Your Rights and Protections Against Surprise Medical Bills

When you get emergency care or are treated by an out-of-network provider at an in-network hospital or ambulatory surgical center, you are protected from balance billing. In these cases, you shouldn’t be charged more than your plan’s copayments, coinsurance and/or deductible.

What is “balance billing” (sometimes called “surprise billing”)?

When you see a doctor or other health care provider, you may owe certain out-of-pocket costs, like a copaymentcoinsurance, or deductible. You may have additional costs or have to pay the entire bill if you see a provider or visit a health care facility that isn’t in your health plan’s network.
“Out-of-network” means providers and facilities that haven’t signed a contract with your health plan to provide services. Out-of-network providers may be allowed to bill you for the difference between what your plan pays and the full amount charged for a service. This is called “balance billing.” This amount is likely more than in-network costs for the same service and might not count toward your plan’s deductible or annual out-of-pocket limit. “Surprise billing” is an unexpected balance bill. This can happen when you can’t control who is involved in your care— like when you have an emergency or when you schedule a visit at an in-network facility but are unexpectedly treated by an out-of-network provider. Surprise medical bills could cost thousands of dollars depending on the procedure or service

You’re protected from balance billing for:

Emergency services
If you have an emergency medical condition and get emergency services from an out-of-network provider or facility, the most they can bill you is your plan’s in-network cost sharing amount (such as copayments, coinsurance, and deductibles). You can’t be balance billed for these emergency services. This includes services you may get after you’re in stable condition, unless you give written consent and give up your protections not to be balanced billed for these post-stabilization services.
Applicable State balance billing information may be found at the bottom of this notice.

Certain services at an in-network hospital or ambulatory surgical center
When you get services from an in-network hospital or ambulatory surgical center, certain providers there may be out-of-network. In these cases, the most those providers can bill you is your plan’s in-network cost-sharing amount. This applies to emergency medicine, anesthesia, pathology, radiology, laboratory, neonatology, assistant surgeon, hospitalist, or intensivist services. These providers can’t balance bill you and may not ask you to give up your protections not to be balance billed.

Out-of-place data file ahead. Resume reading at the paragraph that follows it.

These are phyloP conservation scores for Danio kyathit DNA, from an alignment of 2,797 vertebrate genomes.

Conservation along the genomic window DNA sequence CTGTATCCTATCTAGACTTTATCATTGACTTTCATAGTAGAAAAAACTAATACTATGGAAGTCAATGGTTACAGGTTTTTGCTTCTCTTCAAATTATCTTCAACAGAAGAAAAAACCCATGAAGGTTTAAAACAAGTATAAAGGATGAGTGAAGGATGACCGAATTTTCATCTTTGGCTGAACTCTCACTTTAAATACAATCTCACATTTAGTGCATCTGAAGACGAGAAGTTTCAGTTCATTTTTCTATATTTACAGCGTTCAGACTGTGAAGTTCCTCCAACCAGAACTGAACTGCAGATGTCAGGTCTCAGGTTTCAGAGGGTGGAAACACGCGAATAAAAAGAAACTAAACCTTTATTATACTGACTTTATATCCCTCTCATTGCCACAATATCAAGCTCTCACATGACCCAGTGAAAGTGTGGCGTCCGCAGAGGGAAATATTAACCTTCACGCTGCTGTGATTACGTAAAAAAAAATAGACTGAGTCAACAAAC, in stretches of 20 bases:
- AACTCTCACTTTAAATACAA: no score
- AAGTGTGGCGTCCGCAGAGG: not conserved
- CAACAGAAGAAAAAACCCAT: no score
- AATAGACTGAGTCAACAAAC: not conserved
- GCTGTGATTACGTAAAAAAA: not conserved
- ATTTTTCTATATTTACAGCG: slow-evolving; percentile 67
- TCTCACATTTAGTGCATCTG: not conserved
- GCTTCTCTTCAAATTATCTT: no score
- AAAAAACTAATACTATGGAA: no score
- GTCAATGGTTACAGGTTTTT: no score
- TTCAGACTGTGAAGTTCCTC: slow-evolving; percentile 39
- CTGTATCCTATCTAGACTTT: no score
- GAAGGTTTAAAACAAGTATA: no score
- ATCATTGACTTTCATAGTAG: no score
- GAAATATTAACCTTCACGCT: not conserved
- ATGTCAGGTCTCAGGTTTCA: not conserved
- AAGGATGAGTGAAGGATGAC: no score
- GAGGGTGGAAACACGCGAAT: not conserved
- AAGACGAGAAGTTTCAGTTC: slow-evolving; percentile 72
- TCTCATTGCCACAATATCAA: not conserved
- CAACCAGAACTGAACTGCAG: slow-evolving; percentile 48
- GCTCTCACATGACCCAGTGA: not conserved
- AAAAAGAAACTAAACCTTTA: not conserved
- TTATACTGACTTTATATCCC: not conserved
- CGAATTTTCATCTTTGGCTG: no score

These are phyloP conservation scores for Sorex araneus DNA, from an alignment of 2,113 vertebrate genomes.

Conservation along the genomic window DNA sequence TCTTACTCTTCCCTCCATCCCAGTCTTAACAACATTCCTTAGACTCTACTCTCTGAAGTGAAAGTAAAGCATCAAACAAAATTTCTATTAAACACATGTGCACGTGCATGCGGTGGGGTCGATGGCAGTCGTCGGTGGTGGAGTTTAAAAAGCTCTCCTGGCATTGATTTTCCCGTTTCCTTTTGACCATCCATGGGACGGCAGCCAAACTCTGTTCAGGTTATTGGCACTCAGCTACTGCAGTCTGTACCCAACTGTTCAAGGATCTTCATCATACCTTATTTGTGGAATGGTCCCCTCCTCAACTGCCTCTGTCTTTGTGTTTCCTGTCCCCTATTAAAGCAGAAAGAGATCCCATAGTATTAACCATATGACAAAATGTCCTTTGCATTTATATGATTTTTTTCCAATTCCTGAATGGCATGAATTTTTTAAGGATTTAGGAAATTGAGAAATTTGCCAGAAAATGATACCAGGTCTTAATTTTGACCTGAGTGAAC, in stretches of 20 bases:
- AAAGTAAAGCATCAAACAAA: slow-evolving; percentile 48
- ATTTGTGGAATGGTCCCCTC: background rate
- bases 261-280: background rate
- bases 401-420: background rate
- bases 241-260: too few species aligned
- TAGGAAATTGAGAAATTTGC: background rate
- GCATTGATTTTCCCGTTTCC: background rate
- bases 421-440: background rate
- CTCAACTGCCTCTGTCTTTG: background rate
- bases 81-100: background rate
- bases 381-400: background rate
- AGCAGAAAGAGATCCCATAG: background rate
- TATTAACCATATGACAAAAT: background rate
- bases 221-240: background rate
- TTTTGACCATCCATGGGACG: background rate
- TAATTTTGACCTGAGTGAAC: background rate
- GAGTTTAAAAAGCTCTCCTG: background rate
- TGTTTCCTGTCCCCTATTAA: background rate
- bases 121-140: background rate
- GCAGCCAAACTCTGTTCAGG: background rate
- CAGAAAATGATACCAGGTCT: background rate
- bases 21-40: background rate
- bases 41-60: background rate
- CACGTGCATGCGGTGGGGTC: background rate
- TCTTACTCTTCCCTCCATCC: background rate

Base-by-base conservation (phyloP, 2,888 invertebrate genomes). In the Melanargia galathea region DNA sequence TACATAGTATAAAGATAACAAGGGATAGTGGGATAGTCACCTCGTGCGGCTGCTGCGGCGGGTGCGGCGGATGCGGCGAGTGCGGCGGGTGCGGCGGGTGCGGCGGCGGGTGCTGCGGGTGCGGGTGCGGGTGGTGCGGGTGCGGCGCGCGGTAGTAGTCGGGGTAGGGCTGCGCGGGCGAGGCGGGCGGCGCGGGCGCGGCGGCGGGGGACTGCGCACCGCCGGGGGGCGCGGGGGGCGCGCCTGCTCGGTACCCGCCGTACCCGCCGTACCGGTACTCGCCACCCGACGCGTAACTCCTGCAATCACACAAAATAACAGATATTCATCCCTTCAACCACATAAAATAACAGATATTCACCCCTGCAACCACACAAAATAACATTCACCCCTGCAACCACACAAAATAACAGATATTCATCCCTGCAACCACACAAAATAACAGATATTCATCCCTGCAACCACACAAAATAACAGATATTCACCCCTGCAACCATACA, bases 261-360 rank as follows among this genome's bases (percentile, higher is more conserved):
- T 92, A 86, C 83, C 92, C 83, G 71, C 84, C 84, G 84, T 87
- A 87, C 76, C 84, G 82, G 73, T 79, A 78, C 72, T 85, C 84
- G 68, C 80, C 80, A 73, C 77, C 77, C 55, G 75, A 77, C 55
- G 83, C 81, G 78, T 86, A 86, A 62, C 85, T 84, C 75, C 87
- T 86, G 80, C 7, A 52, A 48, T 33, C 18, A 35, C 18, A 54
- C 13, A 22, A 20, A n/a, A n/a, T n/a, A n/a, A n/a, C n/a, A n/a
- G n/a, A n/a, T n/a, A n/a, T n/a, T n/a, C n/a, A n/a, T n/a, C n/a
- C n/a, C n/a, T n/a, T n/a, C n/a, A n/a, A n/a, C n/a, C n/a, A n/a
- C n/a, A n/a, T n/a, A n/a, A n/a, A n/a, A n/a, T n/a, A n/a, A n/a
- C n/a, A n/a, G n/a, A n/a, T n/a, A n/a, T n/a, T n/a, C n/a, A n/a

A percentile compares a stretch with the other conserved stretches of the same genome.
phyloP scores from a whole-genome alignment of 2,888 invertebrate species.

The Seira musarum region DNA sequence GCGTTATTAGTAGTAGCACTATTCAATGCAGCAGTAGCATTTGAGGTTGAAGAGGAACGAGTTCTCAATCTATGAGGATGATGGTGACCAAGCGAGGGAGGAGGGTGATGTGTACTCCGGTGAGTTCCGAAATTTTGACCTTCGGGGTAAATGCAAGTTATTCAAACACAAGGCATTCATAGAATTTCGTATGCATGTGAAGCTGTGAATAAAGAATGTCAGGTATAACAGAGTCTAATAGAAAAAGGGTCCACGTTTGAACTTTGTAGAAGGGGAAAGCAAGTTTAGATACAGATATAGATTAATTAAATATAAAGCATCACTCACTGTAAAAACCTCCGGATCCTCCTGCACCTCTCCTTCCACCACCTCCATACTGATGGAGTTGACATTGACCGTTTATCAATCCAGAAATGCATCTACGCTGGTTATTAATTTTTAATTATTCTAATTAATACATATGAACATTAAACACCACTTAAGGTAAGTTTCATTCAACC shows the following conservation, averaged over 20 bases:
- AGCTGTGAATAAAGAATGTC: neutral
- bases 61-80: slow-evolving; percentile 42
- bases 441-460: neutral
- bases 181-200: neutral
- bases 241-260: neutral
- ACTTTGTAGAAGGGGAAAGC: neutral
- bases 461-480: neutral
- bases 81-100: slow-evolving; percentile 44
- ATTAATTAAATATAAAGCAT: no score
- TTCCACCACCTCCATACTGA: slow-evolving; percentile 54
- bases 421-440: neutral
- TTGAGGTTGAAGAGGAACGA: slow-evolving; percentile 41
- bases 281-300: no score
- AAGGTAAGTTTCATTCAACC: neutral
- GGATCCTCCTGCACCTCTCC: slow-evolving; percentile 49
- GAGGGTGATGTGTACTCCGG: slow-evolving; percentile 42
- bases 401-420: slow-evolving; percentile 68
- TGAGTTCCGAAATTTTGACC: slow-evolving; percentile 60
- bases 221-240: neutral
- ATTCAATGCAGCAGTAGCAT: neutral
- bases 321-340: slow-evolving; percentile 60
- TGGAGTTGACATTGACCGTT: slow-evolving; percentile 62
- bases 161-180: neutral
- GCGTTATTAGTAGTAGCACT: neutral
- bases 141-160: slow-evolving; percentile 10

If you get other types of services at these in-network facilities, out-of-network providers can’t balance bill you, unless you give written consent and give up your protections.
You’re never required to give up your protections from balance billing. You also aren’t required to get out-of-network care. You can choose a provider or facility in your plan’s network.

Applicable State balance billing information may be found at the bottom of this notice.

When balance billing isn’t allowed, you also have these protections:
• You’re only responsible for paying your share of the cost (like the copayments, coinsurance, and deductible that you would pay if the provider or facility was in network). Your health plan will pay any additional costs to out-of-network providers and facilities directly.
• Generally, your health plan must:
o Cover emergency services without requiring you to get approval for
services in advance (also known as “prior authorization”).
o Cover emergency services by out-of-network providers.
o Base what you owe the provider or facility (cost-sharing) on what it would
pay an in-network provider or facility and show that amount in your
explanation of benefits.
o Count any amount you pay for emergency services or out-of-network
services toward your in-network deductible and out-of-pocket limit.

Texas Balance Billing Information
• Patients get surprise medical bills if they get care outside their health plan’s network without realizing it. For example, a patient may pick a surgeon in her plan’s network, however; the patient may not be asked about the anesthesiologist. Texas state law may protect patients with state-regulated health insurance from surprise medical bills in emergencies and when they didn’t have a choice of doctors. A patient has a right to be provided: a written disclosure that confirms whether the facility is in-network based on the insurance information the patient provides; to be told that facility-based physicians may bill separately and may not participate in the patient’s insurance plan; to request a list of physicians that have been granted medical staff privileges at that facility and to request from that facility-based physician information whether the physician is in-network with the patient’s insurance plan.
• For additional information, please visit the Texas Department of Insurance website or call 800-578-4677.

If you think you’ve been wrongly billed, contact
Centers for Medicare & Medicare Services (CMS)
Phone: 1-800-985-3059
Visit Centers for Medicare & Medicaid Services No Surprises Act for more information about your rights under federal law.

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